The Israeli Defence Ministry is studying the investigation into NSO Group, Defence Minister Benny Gantz said Tuesday after it was revealed that the Israeli cyber company has been selling spyware to foreign governments to target journalists and activists, Jerusalem Post reported.
“We are aware of recent publications regarding the use of systems developed by certain Israeli cyber companies,” Gantz said on Tuesday at Cyber Week at Tel Aviv University, without naming the Herzliya-based company.
On Sunday, the Pegasus Project revealed that the spyware sold by NSO (Pegasus) had been identified on the phones of individuals targeted by the governments of Azerbaijan, Bahrain, Mexico, Morocco, Rwanda, Saudi Arabia, Hungary, India, the United Arab Emirates and more.
The investigation was carried out by 17 media organisations, led by the Paris-based journalism nonprofit Forbidden Stories, and sponsored by Amnesty International. At the centre of it was a leaked list of 50,000 phone numbers belonging to journalists, senior politicians and business people.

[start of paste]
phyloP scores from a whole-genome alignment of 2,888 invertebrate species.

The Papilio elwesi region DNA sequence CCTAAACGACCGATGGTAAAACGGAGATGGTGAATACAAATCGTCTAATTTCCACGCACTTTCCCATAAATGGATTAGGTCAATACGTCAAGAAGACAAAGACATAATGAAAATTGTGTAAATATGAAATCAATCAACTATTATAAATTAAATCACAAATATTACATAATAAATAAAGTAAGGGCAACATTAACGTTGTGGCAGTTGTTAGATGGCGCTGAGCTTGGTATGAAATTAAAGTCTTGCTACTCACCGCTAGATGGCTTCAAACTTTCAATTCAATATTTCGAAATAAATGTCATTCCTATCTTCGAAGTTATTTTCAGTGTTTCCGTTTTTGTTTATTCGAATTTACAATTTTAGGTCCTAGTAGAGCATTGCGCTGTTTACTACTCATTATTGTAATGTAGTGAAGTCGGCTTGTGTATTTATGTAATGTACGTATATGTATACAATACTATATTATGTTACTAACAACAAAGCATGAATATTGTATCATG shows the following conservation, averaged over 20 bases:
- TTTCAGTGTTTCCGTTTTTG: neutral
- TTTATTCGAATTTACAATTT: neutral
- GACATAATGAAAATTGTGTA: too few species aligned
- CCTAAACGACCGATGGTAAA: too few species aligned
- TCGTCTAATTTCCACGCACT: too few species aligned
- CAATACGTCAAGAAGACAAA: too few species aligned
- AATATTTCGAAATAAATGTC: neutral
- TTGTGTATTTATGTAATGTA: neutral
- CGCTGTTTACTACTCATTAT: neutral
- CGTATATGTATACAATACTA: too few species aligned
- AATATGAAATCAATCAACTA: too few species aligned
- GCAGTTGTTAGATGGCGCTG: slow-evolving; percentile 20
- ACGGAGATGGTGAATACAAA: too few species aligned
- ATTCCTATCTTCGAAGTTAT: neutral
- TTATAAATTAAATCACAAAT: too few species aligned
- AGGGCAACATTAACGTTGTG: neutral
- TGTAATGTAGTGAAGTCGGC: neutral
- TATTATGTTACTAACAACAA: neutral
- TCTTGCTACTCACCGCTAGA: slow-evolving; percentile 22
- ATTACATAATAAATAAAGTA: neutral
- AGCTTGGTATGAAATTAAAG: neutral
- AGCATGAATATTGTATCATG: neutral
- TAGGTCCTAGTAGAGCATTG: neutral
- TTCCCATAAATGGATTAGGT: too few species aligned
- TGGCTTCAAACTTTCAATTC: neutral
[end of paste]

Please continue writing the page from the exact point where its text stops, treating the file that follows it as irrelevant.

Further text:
The report said Gantz asserted that as a matter of policy, Israel authorises the export of cyber products “solely to governments, only for lawful use and exclusively for the purposes of preventing and investigating crime and terrorism” and that the country controls the exports of such products and complies with international export control regimes.
“The countries acquiring these systems must abide by their commitments to these requirements. We are currently studying the information that is published on the subject,” Gantz said.
In a statement released after the investigation was published, the Defence Ministry said that it will take “appropriate action” if NSO Group violated the terms of its export licenses or end-use certificates, the report added.